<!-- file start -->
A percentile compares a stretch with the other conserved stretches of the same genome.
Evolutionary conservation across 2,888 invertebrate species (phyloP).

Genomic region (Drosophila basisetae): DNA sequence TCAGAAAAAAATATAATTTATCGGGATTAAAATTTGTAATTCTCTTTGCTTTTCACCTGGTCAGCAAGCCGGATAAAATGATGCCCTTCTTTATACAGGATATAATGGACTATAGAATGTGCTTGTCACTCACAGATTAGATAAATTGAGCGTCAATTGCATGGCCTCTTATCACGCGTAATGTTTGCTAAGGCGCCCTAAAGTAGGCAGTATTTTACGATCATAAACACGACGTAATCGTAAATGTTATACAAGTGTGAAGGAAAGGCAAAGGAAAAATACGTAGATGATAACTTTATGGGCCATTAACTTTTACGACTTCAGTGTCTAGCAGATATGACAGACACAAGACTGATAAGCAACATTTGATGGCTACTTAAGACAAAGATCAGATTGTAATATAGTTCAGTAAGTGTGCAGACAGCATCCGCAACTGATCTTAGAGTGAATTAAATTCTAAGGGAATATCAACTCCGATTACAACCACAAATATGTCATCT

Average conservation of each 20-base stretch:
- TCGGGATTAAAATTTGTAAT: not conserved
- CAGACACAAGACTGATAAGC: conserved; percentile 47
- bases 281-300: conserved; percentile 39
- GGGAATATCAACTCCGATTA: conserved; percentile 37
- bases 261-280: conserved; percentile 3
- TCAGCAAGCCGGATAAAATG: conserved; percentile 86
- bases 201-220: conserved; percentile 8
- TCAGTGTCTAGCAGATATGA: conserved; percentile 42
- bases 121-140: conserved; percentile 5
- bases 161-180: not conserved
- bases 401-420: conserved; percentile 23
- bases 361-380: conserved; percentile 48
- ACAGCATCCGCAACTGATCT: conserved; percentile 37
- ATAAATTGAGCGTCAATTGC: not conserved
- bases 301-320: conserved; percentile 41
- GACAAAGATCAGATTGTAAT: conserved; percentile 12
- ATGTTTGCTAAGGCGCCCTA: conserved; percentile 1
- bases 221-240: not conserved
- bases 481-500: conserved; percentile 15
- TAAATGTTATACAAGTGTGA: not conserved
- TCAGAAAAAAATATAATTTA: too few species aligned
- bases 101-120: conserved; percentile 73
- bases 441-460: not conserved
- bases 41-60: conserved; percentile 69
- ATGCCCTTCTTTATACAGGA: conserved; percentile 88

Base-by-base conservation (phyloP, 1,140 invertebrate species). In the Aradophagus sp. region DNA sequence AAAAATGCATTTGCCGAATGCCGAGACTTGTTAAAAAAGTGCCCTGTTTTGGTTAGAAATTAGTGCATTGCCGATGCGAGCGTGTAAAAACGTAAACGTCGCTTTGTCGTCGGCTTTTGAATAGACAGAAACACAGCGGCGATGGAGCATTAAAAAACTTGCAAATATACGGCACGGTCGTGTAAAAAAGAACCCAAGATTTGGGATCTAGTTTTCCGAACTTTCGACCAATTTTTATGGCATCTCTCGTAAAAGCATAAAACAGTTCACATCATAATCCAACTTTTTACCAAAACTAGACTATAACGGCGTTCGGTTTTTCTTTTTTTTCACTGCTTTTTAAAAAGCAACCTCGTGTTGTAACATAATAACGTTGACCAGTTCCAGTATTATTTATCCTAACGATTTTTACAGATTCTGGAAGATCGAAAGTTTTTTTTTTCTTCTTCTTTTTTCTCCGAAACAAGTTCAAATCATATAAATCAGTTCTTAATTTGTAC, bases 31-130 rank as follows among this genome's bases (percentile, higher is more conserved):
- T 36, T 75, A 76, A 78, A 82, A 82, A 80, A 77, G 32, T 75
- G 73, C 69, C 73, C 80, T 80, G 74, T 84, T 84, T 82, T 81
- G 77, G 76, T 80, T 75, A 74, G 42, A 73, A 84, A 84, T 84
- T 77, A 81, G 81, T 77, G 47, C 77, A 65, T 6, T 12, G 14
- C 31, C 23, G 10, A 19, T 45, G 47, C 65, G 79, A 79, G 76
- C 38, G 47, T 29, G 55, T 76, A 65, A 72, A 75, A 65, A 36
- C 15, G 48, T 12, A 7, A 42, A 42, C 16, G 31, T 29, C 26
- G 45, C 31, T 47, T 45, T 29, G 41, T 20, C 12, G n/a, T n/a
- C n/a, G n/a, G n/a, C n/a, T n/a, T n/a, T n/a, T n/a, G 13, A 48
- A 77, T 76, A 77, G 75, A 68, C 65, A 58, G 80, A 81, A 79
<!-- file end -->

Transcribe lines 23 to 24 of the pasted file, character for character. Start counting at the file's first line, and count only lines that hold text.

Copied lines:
- bases 481-500: conserved; percentile 15
- TAAATGTTATACAAGTGTGA: not conserved